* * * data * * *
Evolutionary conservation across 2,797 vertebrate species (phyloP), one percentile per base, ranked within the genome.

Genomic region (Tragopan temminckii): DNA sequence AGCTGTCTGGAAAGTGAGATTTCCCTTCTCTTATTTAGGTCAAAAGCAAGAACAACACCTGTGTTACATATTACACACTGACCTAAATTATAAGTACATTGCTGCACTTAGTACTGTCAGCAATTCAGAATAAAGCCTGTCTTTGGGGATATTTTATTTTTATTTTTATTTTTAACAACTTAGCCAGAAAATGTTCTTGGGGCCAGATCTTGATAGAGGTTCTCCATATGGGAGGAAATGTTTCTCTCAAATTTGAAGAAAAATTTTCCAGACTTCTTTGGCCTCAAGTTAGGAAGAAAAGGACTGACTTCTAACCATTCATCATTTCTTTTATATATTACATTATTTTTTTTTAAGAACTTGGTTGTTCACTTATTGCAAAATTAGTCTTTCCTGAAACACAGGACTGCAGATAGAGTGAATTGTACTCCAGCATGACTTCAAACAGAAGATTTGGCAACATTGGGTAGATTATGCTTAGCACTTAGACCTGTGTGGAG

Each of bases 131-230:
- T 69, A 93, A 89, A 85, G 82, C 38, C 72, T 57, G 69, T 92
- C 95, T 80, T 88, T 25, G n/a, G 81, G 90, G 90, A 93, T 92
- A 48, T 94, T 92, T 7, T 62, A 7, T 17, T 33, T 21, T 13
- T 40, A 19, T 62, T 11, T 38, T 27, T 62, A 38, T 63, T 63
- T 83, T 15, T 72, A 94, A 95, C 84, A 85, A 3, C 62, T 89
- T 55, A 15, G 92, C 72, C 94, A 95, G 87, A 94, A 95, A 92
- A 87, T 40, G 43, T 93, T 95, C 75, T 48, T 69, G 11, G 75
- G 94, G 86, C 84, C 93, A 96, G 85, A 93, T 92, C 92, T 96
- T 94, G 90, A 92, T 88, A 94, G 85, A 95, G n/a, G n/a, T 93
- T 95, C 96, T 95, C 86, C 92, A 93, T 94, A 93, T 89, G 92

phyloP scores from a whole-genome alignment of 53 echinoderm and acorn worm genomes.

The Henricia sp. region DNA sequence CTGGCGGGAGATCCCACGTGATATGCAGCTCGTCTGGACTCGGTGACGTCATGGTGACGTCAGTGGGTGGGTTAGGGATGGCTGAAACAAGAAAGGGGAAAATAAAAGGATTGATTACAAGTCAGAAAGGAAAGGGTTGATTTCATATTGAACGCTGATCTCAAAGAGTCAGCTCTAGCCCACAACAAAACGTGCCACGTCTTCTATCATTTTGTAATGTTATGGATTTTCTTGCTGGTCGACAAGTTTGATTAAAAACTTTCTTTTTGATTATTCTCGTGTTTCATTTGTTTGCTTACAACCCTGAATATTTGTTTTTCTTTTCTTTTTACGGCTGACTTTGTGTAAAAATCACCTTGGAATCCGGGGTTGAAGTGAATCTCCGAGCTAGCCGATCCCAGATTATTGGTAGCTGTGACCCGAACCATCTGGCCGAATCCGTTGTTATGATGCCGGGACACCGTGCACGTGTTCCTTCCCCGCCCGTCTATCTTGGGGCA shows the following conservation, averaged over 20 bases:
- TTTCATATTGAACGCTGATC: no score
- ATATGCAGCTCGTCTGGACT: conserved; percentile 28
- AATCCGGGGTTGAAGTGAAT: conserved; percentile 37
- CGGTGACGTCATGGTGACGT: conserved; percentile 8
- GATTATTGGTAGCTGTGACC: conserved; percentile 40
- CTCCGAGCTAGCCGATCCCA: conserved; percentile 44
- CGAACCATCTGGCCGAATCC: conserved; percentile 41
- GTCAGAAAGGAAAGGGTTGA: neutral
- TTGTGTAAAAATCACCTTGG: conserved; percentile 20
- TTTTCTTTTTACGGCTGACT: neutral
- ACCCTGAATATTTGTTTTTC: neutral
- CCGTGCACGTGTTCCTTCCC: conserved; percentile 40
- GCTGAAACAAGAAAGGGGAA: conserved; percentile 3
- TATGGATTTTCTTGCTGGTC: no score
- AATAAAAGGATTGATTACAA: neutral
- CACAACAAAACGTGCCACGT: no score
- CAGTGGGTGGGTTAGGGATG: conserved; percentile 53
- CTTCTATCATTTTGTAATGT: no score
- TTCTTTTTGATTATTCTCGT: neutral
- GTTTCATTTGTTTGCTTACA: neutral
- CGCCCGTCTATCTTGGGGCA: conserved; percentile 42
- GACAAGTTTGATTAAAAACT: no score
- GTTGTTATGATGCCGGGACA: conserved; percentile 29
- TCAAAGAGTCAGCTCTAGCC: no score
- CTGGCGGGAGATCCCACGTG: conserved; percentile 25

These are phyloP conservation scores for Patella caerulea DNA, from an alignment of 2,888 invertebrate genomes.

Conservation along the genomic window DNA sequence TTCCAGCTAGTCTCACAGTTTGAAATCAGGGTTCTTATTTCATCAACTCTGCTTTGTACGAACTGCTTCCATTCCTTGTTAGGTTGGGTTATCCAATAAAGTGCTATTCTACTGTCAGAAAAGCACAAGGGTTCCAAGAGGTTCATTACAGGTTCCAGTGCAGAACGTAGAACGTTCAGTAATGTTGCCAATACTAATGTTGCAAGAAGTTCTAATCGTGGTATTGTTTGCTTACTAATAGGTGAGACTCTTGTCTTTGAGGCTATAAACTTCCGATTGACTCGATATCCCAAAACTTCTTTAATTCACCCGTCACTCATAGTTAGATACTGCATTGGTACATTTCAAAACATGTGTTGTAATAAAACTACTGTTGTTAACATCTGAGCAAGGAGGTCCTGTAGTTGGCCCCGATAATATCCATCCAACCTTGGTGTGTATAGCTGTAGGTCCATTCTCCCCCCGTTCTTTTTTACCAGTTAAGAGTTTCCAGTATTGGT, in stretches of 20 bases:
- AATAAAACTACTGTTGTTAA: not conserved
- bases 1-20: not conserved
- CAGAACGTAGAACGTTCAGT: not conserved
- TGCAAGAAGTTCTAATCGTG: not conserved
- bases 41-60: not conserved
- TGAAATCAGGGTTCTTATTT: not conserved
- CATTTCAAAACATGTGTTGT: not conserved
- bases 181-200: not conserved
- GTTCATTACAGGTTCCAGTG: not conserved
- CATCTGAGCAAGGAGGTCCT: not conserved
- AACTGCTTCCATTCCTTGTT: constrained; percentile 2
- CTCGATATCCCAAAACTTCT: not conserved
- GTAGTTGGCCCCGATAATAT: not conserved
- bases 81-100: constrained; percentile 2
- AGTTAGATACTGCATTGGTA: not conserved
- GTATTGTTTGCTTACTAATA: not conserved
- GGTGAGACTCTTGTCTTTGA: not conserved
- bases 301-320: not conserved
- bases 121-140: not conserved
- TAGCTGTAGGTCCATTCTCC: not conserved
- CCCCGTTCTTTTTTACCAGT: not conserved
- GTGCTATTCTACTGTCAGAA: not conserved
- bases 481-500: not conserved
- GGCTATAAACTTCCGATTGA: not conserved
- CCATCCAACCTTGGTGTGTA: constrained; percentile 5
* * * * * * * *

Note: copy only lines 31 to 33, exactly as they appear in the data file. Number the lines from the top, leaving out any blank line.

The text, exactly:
- CACAACAAAACGTGCCACGT: no score
- CAGTGGGTGGGTTAGGGATG: conserved; percentile 53
- CTTCTATCATTTTGTAATGT: no score